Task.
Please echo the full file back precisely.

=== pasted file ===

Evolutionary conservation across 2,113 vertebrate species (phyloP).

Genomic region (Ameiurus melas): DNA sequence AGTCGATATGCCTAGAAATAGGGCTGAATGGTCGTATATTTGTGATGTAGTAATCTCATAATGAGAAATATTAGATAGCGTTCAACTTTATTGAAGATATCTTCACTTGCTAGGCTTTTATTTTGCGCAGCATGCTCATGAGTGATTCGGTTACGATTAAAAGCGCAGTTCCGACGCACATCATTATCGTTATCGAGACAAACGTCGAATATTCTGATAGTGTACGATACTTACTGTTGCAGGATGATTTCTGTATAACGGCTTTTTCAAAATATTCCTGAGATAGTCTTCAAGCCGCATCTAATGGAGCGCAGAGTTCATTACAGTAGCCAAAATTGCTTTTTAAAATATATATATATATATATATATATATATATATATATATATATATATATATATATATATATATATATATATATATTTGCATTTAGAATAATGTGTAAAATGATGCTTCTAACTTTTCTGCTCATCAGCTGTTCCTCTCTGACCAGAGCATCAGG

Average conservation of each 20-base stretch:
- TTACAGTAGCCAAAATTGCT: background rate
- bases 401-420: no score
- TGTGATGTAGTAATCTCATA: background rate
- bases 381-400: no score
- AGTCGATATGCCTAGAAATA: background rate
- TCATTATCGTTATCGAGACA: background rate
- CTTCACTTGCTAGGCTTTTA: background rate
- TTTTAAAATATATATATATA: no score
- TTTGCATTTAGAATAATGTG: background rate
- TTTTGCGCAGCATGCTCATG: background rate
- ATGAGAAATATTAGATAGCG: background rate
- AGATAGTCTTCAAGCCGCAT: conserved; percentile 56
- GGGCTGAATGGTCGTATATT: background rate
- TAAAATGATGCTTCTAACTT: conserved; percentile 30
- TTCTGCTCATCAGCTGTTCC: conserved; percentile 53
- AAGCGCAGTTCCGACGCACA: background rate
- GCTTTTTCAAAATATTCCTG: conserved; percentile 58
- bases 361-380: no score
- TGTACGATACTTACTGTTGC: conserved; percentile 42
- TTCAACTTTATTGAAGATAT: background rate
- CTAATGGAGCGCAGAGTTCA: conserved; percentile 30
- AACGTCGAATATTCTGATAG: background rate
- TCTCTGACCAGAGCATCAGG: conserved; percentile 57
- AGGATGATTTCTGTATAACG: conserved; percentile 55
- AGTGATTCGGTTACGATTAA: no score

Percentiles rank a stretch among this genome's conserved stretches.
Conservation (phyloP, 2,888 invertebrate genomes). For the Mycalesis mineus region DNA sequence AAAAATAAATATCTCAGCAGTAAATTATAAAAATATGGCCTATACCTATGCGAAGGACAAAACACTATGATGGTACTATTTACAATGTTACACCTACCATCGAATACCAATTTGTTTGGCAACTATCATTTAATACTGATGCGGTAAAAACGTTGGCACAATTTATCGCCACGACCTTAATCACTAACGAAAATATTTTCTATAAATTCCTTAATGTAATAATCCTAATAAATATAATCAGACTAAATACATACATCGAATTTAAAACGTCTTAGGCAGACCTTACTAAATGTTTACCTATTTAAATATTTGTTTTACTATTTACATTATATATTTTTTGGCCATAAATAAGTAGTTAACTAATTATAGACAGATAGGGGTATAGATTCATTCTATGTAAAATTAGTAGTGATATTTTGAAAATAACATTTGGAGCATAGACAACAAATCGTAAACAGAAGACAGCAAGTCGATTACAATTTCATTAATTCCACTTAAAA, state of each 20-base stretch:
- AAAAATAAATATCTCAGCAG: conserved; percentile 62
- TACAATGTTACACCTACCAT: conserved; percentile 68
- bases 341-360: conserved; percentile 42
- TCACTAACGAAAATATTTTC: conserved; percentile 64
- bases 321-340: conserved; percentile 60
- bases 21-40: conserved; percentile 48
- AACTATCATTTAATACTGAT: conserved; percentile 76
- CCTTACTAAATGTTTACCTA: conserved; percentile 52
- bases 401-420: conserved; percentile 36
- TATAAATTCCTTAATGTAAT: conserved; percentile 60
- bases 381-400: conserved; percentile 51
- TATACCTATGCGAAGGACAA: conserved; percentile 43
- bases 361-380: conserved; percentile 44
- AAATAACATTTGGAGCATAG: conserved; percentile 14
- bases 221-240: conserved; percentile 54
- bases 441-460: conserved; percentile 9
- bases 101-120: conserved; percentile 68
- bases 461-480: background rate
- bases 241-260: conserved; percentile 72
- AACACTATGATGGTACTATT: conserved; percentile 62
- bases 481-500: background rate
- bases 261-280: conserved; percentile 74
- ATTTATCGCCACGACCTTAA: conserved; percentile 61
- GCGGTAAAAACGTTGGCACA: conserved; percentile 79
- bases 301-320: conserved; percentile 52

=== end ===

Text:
Evolutionary conservation across 2,113 vertebrate species (phyloP).

Genomic region (Ameiurus melas): DNA sequence AGTCGATATGCCTAGAAATAGGGCTGAATGGTCGTATATTTGTGATGTAGTAATCTCATAATGAGAAATATTAGATAGCGTTCAACTTTATTGAAGATATCTTCACTTGCTAGGCTTTTATTTTGCGCAGCATGCTCATGAGTGATTCGGTTACGATTAAAAGCGCAGTTCCGACGCACATCATTATCGTTATCGAGACAAACGTCGAATATTCTGATAGTGTACGATACTTACTGTTGCAGGATGATTTCTGTATAACGGCTTTTTCAAAATATTCCTGAGATAGTCTTCAAGCCGCATCTAATGGAGCGCAGAGTTCATTACAGTAGCCAAAATTGCTTTTTAAAATATATATATATATATATATATATATATATATATATATATATATATATATATATATATATATATATATATATATTTGCATTTAGAATAATGTGTAAAATGATGCTTCTAACTTTTCTGCTCATCAGCTGTTCCTCTCTGACCAGAGCATCAGG

Average conservation of each 20-base stretch:
- TTACAGTAGCCAAAATTGCT: background rate
- bases 401-420: no score
- TGTGATGTAGTAATCTCATA: background rate
- bases 381-400: no score
- AGTCGATATGCCTAGAAATA: background rate
- TCATTATCGTTATCGAGACA: background rate
- CTTCACTTGCTAGGCTTTTA: background rate
- TTTTAAAATATATATATATA: no score
- TTTGCATTTAGAATAATGTG: background rate
- TTTTGCGCAGCATGCTCATG: background rate
- ATGAGAAATATTAGATAGCG: background rate
- AGATAGTCTTCAAGCCGCAT: conserved; percentile 56
- GGGCTGAATGGTCGTATATT: background rate
- TAAAATGATGCTTCTAACTT: conserved; percentile 30
- TTCTGCTCATCAGCTGTTCC: conserved; percentile 53
- AAGCGCAGTTCCGACGCACA: background rate
- GCTTTTTCAAAATATTCCTG: conserved; percentile 58
- bases 361-380: no score
- TGTACGATACTTACTGTTGC: conserved; percentile 42
- TTCAACTTTATTGAAGATAT: background rate
- CTAATGGAGCGCAGAGTTCA: conserved; percentile 30
- AACGTCGAATATTCTGATAG: background rate
- TCTCTGACCAGAGCATCAGG: conserved; percentile 57
- AGGATGATTTCTGTATAACG: conserved; percentile 55
- AGTGATTCGGTTACGATTAA: no score

Percentiles rank a stretch among this genome's conserved stretches.
Conservation (phyloP, 2,888 invertebrate genomes). For the Mycalesis mineus region DNA sequence AAAAATAAATATCTCAGCAGTAAATTATAAAAATATGGCCTATACCTATGCGAAGGACAAAACACTATGATGGTACTATTTACAATGTTACACCTACCATCGAATACCAATTTGTTTGGCAACTATCATTTAATACTGATGCGGTAAAAACGTTGGCACAATTTATCGCCACGACCTTAATCACTAACGAAAATATTTTCTATAAATTCCTTAATGTAATAATCCTAATAAATATAATCAGACTAAATACATACATCGAATTTAAAACGTCTTAGGCAGACCTTACTAAATGTTTACCTATTTAAATATTTGTTTTACTATTTACATTATATATTTTTTGGCCATAAATAAGTAGTTAACTAATTATAGACAGATAGGGGTATAGATTCATTCTATGTAAAATTAGTAGTGATATTTTGAAAATAACATTTGGAGCATAGACAACAAATCGTAAACAGAAGACAGCAAGTCGATTACAATTTCATTAATTCCACTTAAAA, state of each 20-base stretch:
- AAAAATAAATATCTCAGCAG: conserved; percentile 62
- TACAATGTTACACCTACCAT: conserved; percentile 68
- bases 341-360: conserved; percentile 42
- TCACTAACGAAAATATTTTC: conserved; percentile 64
- bases 321-340: conserved; percentile 60
- bases 21-40: conserved; percentile 48
- AACTATCATTTAATACTGAT: conserved; percentile 76
- CCTTACTAAATGTTTACCTA: conserved; percentile 52
- bases 401-420: conserved; percentile 36
- TATAAATTCCTTAATGTAAT: conserved; percentile 60
- bases 381-400: conserved; percentile 51
- TATACCTATGCGAAGGACAA: conserved; percentile 43
- bases 361-380: conserved; percentile 44
- AAATAACATTTGGAGCATAG: conserved; percentile 14
- bases 221-240: conserved; percentile 54
- bases 441-460: conserved; percentile 9
- bases 101-120: conserved; percentile 68
- bases 461-480: background rate
- bases 241-260: conserved; percentile 72
- AACACTATGATGGTACTATT: conserved; percentile 62
- bases 481-500: background rate
- bases 261-280: conserved; percentile 74
- ATTTATCGCCACGACCTTAA: conserved; percentile 61
- GCGGTAAAAACGTTGGCACA: conserved; percentile 79
- bases 301-320: conserved; percentile 52